Emerging Markets Seasonality Revisited

ETF Trends

Plenty of seasonal trends are at play this month and into the first quarter. Beleaguered emerging markets investors are hoping that some positive seasonality kicks in for their favorite exchange traded funds because, for the most part, 2013 has been tough year to be long developing world equities.

Several weeks ago, we examined a seasonal switching strategy developed by Dorsey Wright & Associates that makes use of the PowerShares DWA Emerging Markets Momentum Portfolio (PIE) and the PowerShares S&P Emerging Markets Low Volatility Portfolio (EELV).

The meat of that strategy is investors can improve their returns by allocating 70% to EELV and 30% PIE to during the worst six-month period for stocks, May through the end of October, and by shifting to 70%/30% EELV during the best six-month period, November through the end of April. [ETFs for Emerging Markets Seasonality]

Likewise a 100% EELV allocation during the worst six months led to lower losses and a 100% allocation to PIE during the November-April 30 time frame resulted in significantly higher gains. In that scenario, EELV returned 324% dating back to 1999, but that is barely more than half what PIE returned, according to Dorsey Wright data.

EELV may be positioned for upside regardless of seasonal trends because of its exposure to lower beta, account surplus emerging markets. For example, Taiwan, Malaysia and South Korea combine for over 48% of the ETF’s weight. Investors have taken note of EELV’s advantages as $140.45 million of the ETF’s $225.4 million in assets under management have come into the fund this year. [Low Volatility ETFs Still Popular With Risk-Averse Investors]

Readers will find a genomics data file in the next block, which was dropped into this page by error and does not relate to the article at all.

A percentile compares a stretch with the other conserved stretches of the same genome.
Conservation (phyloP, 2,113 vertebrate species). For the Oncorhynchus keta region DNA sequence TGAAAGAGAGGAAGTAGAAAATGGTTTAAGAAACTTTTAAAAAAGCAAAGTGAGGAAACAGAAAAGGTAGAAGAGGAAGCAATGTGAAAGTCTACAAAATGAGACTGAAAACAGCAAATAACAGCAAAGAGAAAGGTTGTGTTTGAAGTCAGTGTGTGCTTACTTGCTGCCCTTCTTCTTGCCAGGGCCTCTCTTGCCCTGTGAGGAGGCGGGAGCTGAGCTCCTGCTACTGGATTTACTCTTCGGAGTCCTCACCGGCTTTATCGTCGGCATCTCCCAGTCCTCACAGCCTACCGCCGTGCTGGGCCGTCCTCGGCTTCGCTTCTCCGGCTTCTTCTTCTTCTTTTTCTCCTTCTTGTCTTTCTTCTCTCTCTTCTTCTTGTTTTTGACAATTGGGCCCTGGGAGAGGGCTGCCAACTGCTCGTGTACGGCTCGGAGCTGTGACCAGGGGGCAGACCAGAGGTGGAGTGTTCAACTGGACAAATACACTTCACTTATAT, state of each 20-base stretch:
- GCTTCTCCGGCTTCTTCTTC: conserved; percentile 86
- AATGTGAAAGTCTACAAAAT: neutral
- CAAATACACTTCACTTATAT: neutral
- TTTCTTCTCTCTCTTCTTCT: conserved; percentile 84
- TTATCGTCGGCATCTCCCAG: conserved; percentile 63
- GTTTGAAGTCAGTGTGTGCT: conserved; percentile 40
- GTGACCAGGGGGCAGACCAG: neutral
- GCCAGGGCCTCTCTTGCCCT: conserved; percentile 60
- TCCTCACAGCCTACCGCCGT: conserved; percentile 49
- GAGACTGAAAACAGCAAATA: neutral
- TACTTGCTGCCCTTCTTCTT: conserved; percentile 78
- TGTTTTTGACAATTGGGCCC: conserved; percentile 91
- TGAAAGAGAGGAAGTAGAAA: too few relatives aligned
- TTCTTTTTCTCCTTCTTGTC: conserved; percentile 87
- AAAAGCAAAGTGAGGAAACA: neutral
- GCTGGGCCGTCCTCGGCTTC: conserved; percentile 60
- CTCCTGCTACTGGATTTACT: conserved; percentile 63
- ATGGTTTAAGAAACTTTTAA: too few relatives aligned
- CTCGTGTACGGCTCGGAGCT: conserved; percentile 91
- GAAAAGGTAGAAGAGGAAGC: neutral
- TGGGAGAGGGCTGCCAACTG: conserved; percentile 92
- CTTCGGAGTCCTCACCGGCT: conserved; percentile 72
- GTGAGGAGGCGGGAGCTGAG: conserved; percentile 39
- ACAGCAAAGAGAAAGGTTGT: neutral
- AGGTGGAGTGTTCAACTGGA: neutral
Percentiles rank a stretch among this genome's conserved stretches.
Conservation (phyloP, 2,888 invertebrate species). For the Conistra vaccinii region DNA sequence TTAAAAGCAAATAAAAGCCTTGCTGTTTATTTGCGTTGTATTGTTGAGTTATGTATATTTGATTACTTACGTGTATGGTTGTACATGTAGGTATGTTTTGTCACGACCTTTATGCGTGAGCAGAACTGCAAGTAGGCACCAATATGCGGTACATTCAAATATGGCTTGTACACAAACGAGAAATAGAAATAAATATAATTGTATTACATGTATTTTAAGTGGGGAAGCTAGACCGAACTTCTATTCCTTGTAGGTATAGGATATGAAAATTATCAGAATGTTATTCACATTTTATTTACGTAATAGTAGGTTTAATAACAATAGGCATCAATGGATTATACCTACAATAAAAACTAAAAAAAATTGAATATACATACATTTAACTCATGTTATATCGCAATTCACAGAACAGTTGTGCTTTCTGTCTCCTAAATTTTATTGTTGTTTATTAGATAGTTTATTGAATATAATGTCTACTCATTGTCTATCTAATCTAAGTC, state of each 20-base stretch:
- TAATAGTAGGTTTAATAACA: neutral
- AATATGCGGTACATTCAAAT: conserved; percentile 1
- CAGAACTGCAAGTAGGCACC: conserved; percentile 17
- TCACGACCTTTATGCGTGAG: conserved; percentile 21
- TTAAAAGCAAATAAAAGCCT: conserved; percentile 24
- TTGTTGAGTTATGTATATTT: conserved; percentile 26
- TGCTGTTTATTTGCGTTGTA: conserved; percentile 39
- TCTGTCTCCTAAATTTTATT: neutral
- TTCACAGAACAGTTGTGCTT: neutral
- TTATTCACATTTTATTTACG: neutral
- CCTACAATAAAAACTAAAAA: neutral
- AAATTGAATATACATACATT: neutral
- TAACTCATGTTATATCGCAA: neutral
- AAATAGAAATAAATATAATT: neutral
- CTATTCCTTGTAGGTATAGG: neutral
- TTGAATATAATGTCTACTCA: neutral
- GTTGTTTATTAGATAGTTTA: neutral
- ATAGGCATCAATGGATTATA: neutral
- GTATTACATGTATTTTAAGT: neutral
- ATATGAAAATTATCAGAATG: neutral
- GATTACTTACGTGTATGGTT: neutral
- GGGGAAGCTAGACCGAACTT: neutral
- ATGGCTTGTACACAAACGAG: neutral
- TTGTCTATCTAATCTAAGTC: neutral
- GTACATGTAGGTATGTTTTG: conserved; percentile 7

PIE is positioned as a momentum ETF, indicating it is more suitable for the best six-month period, but the ETF’s combined 43% weight to Taiwan, China and South Korea indicates the fund is not ultra-risky.

Back to the combined use of EELV and PIE. This is how potent the strategy has been when opting for a 50/50 portfolio of each: A $100,000 investment in May 1999 would have been worth over $421,200 at the end of October 2013, according to Dorsey Wright data. However, that pales in comparison to the $514,200 the 70/30 seasonal switching strategy delivered. Both sets of returns handily beat a traditional emerging markets benchmark.

EELV/PIE Seasonal Switching Performance

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Chart Courtesy: Dorsey Wright & Associates

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